Capitol Recap: Plan seeks big changes for Georgia’s Stone Mountain

A proposal presented this past week would seek big changes at Stone Mountain, including a plan to confine many of the tributes to the Confederacy to a 40-acre section of the 3,400-acre park. (Hyosub Shin / Hyosub.Shin@ajc.com)
A proposal presented this past week would seek big changes at Stone Mountain, including a plan to confine many of the tributes to the Confederacy to a 40-acre section of the 3,400-acre park. (Hyosub Shin / Hyosub.Shin@ajc.com)

Credit: HYOSUB SHIN / AJC

Credit: HYOSUB SHIN / AJC

Steps proposed to deal with ‘Confederacy issue’

Stone Mountain Park, with its deep ties to the past as the world’s largest Confederate monument, could be looking at a much different future.

Proposals call for confining tributes to the Confederacy to a designated area within the park and creating an exhibit “telling the truth” about Georgia’s most visited tourist attraction.

Bill Stephens — CEO of the Stone Mountain Memorial Association, the state authority that oversees the park — presented the ideas this past week to the association’s board.

The proposed exhibit would detail the history of the mountainside carving of Confederate President Jefferson Davis and Gens. Robert E. Lee and Stonewall Jackson, as well as the site’s links to the second Ku Klux Klan.

The plan also calls for renaming some buildings and other features, shedding their connections to the Confederacy.

Stephens recognized that he was in a tight spot, saying that nobody will likely be happy with the suggestions that go too far for groups such as the Sons of Confederate Veterans and fall well short of what many activists and Democratic state lawmakers have sought.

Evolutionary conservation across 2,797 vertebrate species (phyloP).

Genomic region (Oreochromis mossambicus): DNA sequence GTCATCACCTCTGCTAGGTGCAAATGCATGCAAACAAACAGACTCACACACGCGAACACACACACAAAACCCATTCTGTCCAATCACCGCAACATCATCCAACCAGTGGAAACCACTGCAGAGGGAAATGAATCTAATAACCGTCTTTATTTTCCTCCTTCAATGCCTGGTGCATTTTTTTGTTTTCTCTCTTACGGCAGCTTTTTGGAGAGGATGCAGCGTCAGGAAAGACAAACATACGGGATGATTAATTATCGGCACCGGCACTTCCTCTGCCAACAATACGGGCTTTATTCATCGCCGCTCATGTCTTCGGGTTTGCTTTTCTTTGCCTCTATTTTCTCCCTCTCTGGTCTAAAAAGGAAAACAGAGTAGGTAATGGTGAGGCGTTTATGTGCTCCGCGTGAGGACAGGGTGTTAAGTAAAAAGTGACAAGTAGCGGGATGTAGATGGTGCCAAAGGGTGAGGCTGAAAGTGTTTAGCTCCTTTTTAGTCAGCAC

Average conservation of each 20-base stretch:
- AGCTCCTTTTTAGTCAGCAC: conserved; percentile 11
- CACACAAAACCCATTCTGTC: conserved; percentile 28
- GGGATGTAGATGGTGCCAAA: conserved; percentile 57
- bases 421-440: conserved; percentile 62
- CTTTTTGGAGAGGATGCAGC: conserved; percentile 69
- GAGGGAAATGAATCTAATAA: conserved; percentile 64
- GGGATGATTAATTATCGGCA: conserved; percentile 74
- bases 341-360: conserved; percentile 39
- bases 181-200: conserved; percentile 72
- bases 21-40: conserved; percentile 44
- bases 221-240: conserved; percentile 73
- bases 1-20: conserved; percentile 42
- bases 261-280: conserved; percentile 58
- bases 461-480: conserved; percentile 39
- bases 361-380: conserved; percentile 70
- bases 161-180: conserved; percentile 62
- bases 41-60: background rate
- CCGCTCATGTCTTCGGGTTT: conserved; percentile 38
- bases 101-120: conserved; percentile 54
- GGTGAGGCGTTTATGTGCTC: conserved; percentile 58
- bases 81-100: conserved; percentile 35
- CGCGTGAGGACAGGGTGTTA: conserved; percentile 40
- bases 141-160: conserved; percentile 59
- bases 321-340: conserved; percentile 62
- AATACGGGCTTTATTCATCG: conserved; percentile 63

But, he said, he’s trying to find a “reasonable, commonsense middle ground” that also complies with state laws that protect Confederate monuments.

Those monuments would all be moved to a 40-acre section of the 3,400-acre park.

The association’s nine-member board, which will have final say on the proposals, met for the first time under its new chairman, Abraham Mosley.

The board did not vote on the proposals, but Mosley — a longtime pastor from Athens who last month became the first African American to serve as chairman — called them “a first step toward a lot of good things to come here at Stone Mountain Park.” He added that “it’s just going to take time to get there.”

The park has faced calls for change for years, but those demands intensified following nationwide protests last year over police killings of Black men and systemic racism.

Money is also a concern.

Park revenue was about $49 million in 2019, Stephens said. It fell to about $22 million last year. The COVID-19 pandemic was responsible for much of the drop-off, but the park has also lost sponsorships, as well as conventions and other events, due to “the Confederacy issue.”

Stephens said key vendors plan to pull out of the park next year. He said he’s held preliminary talks with five potential replacement vendors, who have all said “that unless we do something about the Confederacy issue they’re not going to bid.”

An accrediting agency has raised concerns about the possibility of former Georgia Gov. Sonny Perdue taking the reins of the state's public colleges and universities. The politicization of the selection process and Perdue's lack of experience as a leader in higher education were both cited as potential problems that could lead to the loss of accreditation, according to a letter the agency sent to the head of Georgia's Board of Regents. (AJC Photo/Stephen B. Morton)